FOM: June 1 - June 24, 1999
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FOM: Re: How clear was Hilbert?
The present posting refers to my current exchange with Neil Tennant about
Hilbert attitude w.r.t. the principle of solvability of any mathematical
Tennant asked: "Does Dubucs or any other fom-er have any interesting
textual evidence from Hilbert dating from *before 1917* which would show
that Hilbert had distinguished clearly between the following claims of
>Monism and Mathematical Optimism?
Let me begin by a general remark. It's a pity that no complete edition of
Hilbert's work is now available. The third volume of the so-called
"Gesammelte Abhandlungen" (subtitle: "Analysis, Grundlagen der Mathematik,
Physik, Verschiedenes"; first publication in Berlin, 1935; reprint by
Chelsea, 1965) is very significant for anyone interested in f.o.m..
Moreover, this volume contains an interesting survey by Paul Bernays, the
well-known co-author of the Grundlagen der Mathematik. But this edition
falls very short of the academic standard of completness, rigour, and
critical apparatus that are satisfied, e.g., by Feferman and alii edition
of Goedel. For example, the text I excerpted in my last posting from
Hilbert's conference in Bologna is not reprinted in this edition. Viewing
the paramount importance of Hilbert's ideas in the development of f.o.m.
research in many sectors (model theory, proof theory, calculability
theory), professionals of f.o.m. should reflect on the great utility of
starting a similar enterprise concerning Hilbert.
Viewing the lack of sources I just alluded to, I confess that I'm unable to
directly answer to Tennant's question. But the following point may be an
indirect way of answering.
Look at the consistency proof sketched by Hilbert before the Heidelberg
congress (1904; edited in the proceedings of the congress (Leipzig, 1905);
not reprinted in the "Gesammelte Abhandlungen").
This consistency proof runs roughly as follows. Number theory is formalized
in such a way that
a) Every axiom has a certain morphological (decidable) property P
b) The property P is preserved by applying the inference rules of the system
c) The property P is not preserved by negation
(Whence consistency immediately follows, for the negation of an axiom can't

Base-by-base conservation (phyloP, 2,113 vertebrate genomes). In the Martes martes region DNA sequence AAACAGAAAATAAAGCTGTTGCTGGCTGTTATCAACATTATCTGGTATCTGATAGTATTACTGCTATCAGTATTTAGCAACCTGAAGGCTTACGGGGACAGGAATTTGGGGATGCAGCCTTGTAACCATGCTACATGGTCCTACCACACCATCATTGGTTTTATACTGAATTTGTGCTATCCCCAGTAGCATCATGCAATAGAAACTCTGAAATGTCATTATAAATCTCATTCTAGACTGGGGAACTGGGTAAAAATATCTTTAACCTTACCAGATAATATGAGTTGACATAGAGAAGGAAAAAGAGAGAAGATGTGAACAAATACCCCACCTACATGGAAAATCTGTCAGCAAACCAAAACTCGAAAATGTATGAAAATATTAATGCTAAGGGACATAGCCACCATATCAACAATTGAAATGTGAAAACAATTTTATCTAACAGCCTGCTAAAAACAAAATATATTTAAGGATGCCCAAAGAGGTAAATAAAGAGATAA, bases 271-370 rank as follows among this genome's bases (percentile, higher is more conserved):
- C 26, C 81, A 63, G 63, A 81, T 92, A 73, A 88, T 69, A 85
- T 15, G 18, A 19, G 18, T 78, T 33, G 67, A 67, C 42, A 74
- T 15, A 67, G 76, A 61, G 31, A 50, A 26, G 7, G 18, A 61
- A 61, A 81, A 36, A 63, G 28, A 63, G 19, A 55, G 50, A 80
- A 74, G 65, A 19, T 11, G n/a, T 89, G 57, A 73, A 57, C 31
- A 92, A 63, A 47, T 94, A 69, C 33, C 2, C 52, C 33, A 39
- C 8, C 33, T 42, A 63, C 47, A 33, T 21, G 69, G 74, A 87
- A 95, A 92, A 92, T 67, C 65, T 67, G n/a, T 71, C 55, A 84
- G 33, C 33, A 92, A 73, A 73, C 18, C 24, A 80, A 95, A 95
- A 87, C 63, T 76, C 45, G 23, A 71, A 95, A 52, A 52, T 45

be proved). Keeping apart the objection of circularity formulated by
Poincare (one uses the induction principle to show that any theorem enjoys
the property P, but induction is just one of the principles one wants to
show the consistency of), this consistency proof, if completely achieved,
would provide us with an effectively recognizable condition of provability
in number theory. Thus, we were in position of deciding, for any
number-theoretical conjecture, between irrefutability (if the formula has
the property P) and unprovability (if the formula has not P). Of course,
this algorithm is not exactly a "decision algorithm", but it is very near
to that (imagine that we have the hilbertian algorithm at our disposal in
number theory!). That is the sort of developments I termed the "flirt" of
Hilbert with the general idea of the mechanization of mathematics. To sum
up, Tennant is perfectly right in conjecturing that Hilbert was not clear,
in his early f.o.m. writings, about the distinction between "Optimism" and
Anyway, Tennant's distinction between "Optimism", "Mechanism" and "Monism"
raises some of the most interesting and difficult issues in the
philosophical approach of f.o.m., and I'm sure that other listmembers will
contribute also to the discussion. But I can't resist to start it by two
related remarks and questions addressed to Tennant.
1) You wrote:
>Here, Mathematical Optimism would be the AE-claim "for every
>conjecture P, there is some [suitably constrained] axiomatic system S
>that either proves or refutes P", where the constraints on S would be
>designed to rule out the trivial case of taking P as an axiom, and
>would ensure consistency.
>Mathematical Monism would be the EA-claim "there is some [suitably
>constrained] axiomatic system S such that every conjecture P is either
>provable or refutable in S".
But it's not enough to exclude the case where P is an axiom. We have
certainly to exclude also the case where P & X is an axiom, as well as the
case where X and 'X implies P' are axioms, a.s.o.. In short, we have to
exclude the case where the proof of P from the axioms is trivial. But it's
not trivial to say what 'trivial' is. Or we have to exclude that the axioms
have been expressely concocted to proof P ? But that would be psychology,
not logic ! How to properly define "suitably constrained" ?
2) "(Rationalistic) optimism" is of course a very convenient label for
Hilbert's train of thoughts ("Non ignorabimus"!). But the label has been
also applied by Wang to Goedel's own conception, which seems quite distinct
of Hilbert's one. Goedel is confident in our ability to find an "absolute"
proof or disproof of any mathematical conjecture. How to clarify this
notion of "absoluteness", which seems absent from Hilbert's formulations ?
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